But the most poignant recognition that evening was for a young female sailor who had been killed in Syria serving alongside our allies in the fight against ISIS. Her husband, a former Army Green Beret, accepted the award on her behalf. Like so many that came before her, she had answered the nation’s call and willingly put her life in harm’s way.
For everyone who ever served in uniform, or in the intelligence community, for those diplomats who voice the nation’s principles, for the first responders, for the tellers of truth and the millions of American citizens who were raised believing in American values — you would have seen your reflection in the faces of those we honored last week.
But, beneath the outward sense of hope and duty that I witnessed at these two events, there was an underlying current of frustration, humiliation, anger and fear that echoed across the sidelines. The America that they believed in was under attack, not from without, but from within.
These men and women, of all political persuasions, have seen the assaults on our institutions: on the intelligence and law enforcement community, the State Department and the press. They have seen our leaders stand beside despots and strongmen, preferring their government narrative to our own. They have seen us abandon our allies and have heard the shouts of betrayal from the battlefield. As I stood on the parade field at Fort Bragg, one retired four-star general, grabbed my arm, shook me and shouted, “I don’t like the Democrats, but Trump is destroying the Republic!”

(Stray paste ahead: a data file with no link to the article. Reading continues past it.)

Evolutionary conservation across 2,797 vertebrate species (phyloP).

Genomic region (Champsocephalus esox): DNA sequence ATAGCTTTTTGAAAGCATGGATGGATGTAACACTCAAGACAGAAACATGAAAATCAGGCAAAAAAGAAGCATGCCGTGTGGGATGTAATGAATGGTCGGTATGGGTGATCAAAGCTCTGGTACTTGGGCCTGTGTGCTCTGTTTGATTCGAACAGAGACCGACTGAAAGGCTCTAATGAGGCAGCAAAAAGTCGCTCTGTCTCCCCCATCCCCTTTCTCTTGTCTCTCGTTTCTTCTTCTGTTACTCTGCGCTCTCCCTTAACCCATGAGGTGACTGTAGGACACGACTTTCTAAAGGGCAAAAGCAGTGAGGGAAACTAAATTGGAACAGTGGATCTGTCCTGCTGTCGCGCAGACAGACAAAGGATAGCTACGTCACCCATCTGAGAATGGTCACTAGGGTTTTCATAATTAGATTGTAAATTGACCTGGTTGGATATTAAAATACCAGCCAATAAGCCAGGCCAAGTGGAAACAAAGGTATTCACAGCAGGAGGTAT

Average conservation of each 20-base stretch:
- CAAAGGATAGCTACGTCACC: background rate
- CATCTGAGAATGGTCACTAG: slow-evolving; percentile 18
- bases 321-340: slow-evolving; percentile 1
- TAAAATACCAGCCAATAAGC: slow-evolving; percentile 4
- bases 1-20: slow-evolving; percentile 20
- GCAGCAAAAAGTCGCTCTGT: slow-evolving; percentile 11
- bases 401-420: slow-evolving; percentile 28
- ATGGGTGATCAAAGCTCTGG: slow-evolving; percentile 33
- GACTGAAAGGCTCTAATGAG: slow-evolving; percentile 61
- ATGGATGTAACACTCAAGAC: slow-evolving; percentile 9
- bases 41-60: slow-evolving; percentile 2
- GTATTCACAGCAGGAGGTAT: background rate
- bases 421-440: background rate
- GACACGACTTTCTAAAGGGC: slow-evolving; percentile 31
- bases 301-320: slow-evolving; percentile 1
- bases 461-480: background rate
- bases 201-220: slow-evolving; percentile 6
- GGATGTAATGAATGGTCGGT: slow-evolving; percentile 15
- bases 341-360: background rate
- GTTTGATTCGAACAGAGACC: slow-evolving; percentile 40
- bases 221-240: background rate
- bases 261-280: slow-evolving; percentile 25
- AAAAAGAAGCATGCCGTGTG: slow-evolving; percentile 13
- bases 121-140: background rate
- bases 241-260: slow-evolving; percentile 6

Those words echoed with me throughout the week. It is easy to destroy an organization if you have no appreciation for what makes that organization great. We are not the most powerful nation in the world because of our aircraft carriers, our economy, or our seat at the United Nations Security Council. We are the most powerful nation in the world because we try to be the good guys. We are the most powerful nation in the world because our ideals of universal freedom and equality have been backed up by our belief that we were champions of justice, the protectors of the less fortunate.
But, if we don’t care about our values, if we don’t care about duty and honor, if we don’t help the weak and stand up against oppression and injustice — what will happen to the Kurds, the Iraqis, the Afghans, the Syrians, the Rohingyas, the South Sudanese and the millions of people under the boot of tyranny or left abandoned by their failing states?